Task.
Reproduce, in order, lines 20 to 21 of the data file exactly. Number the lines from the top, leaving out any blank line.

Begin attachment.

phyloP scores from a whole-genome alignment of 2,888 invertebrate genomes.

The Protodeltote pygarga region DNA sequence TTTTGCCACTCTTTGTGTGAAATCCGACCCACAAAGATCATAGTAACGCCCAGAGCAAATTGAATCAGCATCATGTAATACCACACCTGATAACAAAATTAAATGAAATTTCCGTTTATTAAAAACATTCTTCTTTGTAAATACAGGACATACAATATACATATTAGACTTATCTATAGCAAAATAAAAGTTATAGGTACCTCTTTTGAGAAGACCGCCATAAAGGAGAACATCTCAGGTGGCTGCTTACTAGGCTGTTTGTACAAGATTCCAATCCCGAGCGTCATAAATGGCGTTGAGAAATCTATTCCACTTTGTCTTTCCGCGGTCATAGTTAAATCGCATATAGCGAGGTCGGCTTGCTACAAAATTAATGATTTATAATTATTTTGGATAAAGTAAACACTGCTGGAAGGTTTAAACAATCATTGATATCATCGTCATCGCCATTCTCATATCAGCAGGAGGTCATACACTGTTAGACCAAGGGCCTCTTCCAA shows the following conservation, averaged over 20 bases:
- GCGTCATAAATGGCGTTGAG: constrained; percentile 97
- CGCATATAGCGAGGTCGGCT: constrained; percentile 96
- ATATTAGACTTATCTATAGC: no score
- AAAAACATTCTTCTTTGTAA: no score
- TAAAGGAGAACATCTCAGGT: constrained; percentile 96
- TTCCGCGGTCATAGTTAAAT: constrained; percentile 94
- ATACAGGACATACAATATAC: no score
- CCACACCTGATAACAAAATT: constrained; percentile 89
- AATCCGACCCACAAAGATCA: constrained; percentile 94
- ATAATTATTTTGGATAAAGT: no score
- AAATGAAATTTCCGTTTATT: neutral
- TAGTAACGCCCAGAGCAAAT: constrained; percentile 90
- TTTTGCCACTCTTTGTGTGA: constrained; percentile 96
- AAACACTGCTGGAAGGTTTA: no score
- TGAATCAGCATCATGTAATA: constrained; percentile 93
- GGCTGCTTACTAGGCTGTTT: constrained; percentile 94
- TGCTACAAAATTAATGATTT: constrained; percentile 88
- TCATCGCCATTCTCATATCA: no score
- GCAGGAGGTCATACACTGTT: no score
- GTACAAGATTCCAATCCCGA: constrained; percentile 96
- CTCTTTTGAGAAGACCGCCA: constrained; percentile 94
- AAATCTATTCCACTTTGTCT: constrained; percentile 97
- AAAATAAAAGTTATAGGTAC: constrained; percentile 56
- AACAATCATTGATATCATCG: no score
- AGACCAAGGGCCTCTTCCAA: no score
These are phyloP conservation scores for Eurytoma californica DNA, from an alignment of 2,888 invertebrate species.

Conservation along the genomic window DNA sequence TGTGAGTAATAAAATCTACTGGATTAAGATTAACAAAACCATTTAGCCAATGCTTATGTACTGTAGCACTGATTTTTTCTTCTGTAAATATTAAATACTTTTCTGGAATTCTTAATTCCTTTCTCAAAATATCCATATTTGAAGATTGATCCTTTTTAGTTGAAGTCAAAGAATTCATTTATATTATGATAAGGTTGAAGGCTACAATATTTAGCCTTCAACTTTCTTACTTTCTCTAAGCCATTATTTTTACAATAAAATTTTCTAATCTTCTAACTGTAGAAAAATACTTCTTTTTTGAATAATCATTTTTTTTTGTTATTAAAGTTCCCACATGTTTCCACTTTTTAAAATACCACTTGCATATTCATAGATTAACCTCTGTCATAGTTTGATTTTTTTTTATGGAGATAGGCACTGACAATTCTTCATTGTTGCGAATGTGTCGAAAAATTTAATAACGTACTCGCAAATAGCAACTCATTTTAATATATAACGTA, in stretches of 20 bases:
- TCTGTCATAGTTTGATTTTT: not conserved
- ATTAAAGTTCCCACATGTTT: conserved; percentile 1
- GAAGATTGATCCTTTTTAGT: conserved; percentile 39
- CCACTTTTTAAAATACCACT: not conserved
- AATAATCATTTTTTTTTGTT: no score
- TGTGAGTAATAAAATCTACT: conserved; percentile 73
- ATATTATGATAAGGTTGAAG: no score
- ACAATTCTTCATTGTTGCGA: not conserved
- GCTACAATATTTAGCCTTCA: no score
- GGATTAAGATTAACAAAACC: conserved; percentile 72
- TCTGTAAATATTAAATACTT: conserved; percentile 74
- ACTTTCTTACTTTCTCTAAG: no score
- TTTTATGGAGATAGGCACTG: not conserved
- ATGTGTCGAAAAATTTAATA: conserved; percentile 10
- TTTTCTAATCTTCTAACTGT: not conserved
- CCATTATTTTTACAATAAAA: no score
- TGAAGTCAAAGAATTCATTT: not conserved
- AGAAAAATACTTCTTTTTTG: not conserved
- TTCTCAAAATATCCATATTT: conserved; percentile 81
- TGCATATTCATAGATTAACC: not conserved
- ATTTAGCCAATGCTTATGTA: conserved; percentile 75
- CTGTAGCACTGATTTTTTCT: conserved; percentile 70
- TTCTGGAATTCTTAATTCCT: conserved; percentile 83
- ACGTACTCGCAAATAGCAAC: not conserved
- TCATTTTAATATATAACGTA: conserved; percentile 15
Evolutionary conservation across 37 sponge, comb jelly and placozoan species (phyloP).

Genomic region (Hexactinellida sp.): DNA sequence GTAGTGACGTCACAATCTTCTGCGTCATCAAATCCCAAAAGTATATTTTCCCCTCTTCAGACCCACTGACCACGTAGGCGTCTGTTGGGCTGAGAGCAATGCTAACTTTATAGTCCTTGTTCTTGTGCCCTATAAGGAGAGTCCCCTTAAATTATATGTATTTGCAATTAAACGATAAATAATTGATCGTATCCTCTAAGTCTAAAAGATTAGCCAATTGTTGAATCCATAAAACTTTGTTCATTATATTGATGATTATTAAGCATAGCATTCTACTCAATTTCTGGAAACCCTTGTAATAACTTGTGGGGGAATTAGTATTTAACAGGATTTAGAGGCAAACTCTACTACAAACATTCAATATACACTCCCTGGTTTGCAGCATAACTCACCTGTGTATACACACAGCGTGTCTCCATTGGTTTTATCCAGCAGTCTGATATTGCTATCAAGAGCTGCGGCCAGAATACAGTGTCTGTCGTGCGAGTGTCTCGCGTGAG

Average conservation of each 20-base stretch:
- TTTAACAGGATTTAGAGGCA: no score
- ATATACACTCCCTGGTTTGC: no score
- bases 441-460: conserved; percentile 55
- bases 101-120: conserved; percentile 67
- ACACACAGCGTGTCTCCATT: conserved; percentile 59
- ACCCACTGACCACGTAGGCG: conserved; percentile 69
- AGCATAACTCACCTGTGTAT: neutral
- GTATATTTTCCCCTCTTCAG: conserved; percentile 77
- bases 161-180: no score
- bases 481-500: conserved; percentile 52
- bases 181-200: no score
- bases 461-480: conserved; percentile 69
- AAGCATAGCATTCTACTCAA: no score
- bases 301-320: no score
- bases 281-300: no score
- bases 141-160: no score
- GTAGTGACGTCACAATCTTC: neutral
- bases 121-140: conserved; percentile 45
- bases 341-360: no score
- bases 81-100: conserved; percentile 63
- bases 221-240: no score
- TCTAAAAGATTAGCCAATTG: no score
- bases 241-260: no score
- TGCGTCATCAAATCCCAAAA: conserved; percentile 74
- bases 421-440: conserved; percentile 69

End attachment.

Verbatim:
- TCATCGCCATTCTCATATCA: no score
- GCAGGAGGTCATACACTGTT: no score